Canadiens, Rangers are playing like they've lost all confidence

February, 10, 2009
It is a pity the NHL's schedule maker didn't have the New York Rangers and Montreal Canadiens playing a home-and-home set this week. At least that way, one of these two clubs would finally register a point or two in the standings.

Quite the race we have for the fourth spot in the Eastern Conference, huh? You know, the one between Philadelphia and Buffalo?

Because count this humble hockey writer as a total nonbeliever in the Rangers and the Habs having any chance at starting the playoffs at home. At this point, these two slumping and bumbling teams have to hope to just make the playoffs.

Montreal has dropped eight of its past 10 games, while the Rangers are winless in five, both teams showing all the signs of panicky groups that have lost all confidence. Once both teams fell behind in their respective road games Monday night, the slumping shoulders were noticeable, as was their tentative play.

"Being afraid to lose is one thing," Canadiens coach Guy Carbonneau said in French to reporters Monday night. "But our confidence is so shaken right now that we're scared to play hockey."

"I don't think we have the confidence we need right now," Rangers goalie Henrik Lundqvist told the New York Post. "We're saying the right things about what we want to do, but you can sense that the confidence drops if we fall behind by a goal or two."

Is there an echo in here? These two teams are in dire need of a serious jolt.

Perhaps the Rangers will get that in the form of Sean Avery, who began his road back to Madison Square Garden with his official assignment to the AHL's Hartford on Tuesday. We were told the original plan was to let him play at least a week, if not two, in Hartford before making him Rangers property. But, at this point, maybe Larry Brooks of the New York Post is dead-on -- bring Avery in ASAP. The record shows over the past two seasons the Rangers win more games with the controversial winger in their lineup. These are desperate times, and feeling the need for help from Avery is as desperate as it gets.

Otherwise, Rangers GM Glen Sather has a more complicated scenario in front of him compared to his Montreal counterpart, Bob Gainey. The long-term, nearly untradable contracts of Scott Gomez, Chris Drury, Wade Redden and Michal Rozsival (nice season, boys) have tied Sather's hands in a pretty serious way. There's no blowing up this baby. That's the silver lining for the Habs. Half their roster is headed for free agency, including Alexei Kovalev (UFA), Saku Koivu (UFA), Mike Komisarek (UFA), Alex Tanguay (UFA), Tomas Plekanec (RFA) and Christopher Higgins (RFA). If there are guys Gainey believes are no longer part of the solution, he can easily move them by the March 4 trade deadline as rentals or let them walk away July 1. Just as long as he's successful in replacing them with better players. And there's no guarantee there.

Still, Gainey has roster flexibility, while Sather does not. Gainey, thanks to scouting star Trevor Timmins, also has a bounty of young assets to use at his trade disposal, if he chooses. Gainey held a meeting with the coaching staff in Montreal before the team left for its six-game road trip this week. Oh, to be a fly on that wall. It must be gut-wrenching for Gainey and Carbonneau to see a talented squad play with so little heart or emotion during this ugly stretch. From this vantage point, it doesn't seem to even bother the likes of Kovalev and Plekanec and the Kostitsyn brothers, among others, that they are losing. For guys like Gainey and Carbonneau, who left it all on the ice during their stellar careers, that is simply unacceptable.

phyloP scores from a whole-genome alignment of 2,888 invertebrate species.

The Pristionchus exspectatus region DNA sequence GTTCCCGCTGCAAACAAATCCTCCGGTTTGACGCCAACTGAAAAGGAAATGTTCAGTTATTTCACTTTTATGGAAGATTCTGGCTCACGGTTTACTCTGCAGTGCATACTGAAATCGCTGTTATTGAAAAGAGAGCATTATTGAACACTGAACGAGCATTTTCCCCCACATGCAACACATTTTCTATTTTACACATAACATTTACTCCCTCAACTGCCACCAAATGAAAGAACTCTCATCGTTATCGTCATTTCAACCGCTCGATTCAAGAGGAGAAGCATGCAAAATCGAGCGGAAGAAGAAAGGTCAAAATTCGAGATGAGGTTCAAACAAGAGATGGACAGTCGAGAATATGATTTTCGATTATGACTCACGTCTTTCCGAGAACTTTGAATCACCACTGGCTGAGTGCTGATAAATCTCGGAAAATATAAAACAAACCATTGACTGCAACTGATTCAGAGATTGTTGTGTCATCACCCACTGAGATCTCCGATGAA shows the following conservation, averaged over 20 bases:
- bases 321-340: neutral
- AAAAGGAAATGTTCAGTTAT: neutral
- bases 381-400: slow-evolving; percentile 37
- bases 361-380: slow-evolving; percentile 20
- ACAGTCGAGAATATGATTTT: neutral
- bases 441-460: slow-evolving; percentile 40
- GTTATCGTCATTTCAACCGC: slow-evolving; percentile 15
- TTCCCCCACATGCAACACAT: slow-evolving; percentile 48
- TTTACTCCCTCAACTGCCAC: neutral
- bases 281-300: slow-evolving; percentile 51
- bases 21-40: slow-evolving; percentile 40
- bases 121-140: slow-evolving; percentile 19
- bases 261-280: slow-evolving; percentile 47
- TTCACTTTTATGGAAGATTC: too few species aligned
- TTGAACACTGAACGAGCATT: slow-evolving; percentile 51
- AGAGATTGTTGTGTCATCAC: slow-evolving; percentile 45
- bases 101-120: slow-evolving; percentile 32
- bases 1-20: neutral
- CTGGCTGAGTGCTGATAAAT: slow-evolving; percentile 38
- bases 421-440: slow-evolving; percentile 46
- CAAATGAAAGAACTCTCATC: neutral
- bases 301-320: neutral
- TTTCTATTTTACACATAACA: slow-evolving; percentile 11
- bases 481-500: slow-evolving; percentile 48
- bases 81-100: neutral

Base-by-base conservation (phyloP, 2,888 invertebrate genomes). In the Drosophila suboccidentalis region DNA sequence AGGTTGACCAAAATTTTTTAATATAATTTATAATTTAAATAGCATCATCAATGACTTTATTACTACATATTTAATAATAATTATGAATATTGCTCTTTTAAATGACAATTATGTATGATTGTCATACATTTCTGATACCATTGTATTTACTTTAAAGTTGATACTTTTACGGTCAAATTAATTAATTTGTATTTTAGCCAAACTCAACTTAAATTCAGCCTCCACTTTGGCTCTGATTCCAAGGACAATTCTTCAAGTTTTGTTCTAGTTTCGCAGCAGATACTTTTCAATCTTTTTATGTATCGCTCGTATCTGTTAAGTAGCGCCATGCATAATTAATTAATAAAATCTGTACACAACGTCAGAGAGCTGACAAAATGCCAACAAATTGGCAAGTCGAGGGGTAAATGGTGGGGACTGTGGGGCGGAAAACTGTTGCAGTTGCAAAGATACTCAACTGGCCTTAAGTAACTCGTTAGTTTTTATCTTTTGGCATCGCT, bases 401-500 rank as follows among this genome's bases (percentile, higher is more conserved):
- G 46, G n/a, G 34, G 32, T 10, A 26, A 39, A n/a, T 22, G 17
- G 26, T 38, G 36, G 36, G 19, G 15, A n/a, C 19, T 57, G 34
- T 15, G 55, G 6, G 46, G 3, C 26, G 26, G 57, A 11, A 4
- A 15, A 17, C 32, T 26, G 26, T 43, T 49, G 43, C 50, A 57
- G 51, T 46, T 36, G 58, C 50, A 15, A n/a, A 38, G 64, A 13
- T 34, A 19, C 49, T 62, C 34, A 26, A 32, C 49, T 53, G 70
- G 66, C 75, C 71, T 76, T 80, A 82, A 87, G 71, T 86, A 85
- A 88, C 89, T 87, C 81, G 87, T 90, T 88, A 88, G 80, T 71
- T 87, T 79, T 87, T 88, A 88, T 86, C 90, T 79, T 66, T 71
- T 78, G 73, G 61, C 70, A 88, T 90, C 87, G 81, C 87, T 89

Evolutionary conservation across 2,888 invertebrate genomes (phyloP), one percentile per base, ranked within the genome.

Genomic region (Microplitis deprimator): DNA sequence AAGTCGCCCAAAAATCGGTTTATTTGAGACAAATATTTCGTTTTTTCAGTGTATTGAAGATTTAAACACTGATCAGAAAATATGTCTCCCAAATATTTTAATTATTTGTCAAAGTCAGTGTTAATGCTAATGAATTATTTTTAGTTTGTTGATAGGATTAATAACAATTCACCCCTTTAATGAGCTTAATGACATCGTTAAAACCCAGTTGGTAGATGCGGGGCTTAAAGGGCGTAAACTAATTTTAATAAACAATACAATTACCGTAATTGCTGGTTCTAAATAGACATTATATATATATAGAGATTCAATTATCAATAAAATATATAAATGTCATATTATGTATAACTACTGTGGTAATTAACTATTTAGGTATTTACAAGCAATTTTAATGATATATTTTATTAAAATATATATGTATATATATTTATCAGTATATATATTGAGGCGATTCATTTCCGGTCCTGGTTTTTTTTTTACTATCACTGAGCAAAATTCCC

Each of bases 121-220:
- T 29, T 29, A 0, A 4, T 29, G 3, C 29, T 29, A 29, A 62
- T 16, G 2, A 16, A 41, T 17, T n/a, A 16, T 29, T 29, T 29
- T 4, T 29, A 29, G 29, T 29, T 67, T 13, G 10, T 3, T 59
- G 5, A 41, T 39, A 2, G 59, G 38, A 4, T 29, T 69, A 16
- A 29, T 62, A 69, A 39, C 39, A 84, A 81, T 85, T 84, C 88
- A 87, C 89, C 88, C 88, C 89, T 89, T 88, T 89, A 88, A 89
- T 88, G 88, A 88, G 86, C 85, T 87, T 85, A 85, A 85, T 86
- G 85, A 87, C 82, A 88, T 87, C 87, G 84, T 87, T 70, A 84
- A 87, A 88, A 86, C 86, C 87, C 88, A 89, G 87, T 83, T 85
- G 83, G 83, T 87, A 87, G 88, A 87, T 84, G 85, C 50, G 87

"In my eyes, it must hurt Carbonneau even more," respected hockey columnist Francois Gagnon, of the French Montreal newspaper La Presse, told us Tuesday. "Because if I have one criticism of him, it is that, since he's been there, he's acted like a former player sometimes; he gives his players a lot of chances. He has to realize he's no longer their buddy. He needs to cut the cord. He has to stop thinking like a player.

"Most of these players don't have the courage he had when he played, with the exception of Saku Koivu and a few others."

Gainey, meanwhile, will continue to work the phones. The Vincent Lecavalier trade route is not really a clear option. It's more like a minefield. For starters, it's not clear the Lightning ownership group would sign off on moving its franchise player. It's tested the waters, to be sure, but a final decision has yet to be made, if ever, on that front. And besides, if the asking price includes star blueliner Andrei Markov, plus three or four other assets, forget it. The Habs can't afford to lose their top defenseman no matter what.

Either way, keep an eye on Gainey over the next four weeks; he won't stand idly by and see this Habs ship sink without a fight, especially in the team's centennial season.

In New York, there are whispers about Tom Renney's job as coach. That's bogus in our mind. The man is a great head coach. He didn't get stupid overnight. It's his boss who deserves much of the blame. Sather was a busy man last summer, but the moves have so far not worked in the least.

As of Tuesday afternoon, the Rangers were tied for dead last in the NHL with only 2.35 goals per game. Simply mind-boggling. Some of it comes from the fact Jaromir Jagr and Martin Straka are dearly missed, but it also has to do with an average blue-line corps that can't get the puck on the sticks of the forwards.

Aside from an all-world goaltender in Lundqvist, who must be counting the days to Vancouver 2010 so he can have something to play for again, this is a Rangers team without a real identity -- a mishmash of salaries and faces that haven't come together.

Sather must now fix it. Somehow.

Pierre LeBrun

ESPN Senior Writer



You must be signed in to post a comment

Already have an account?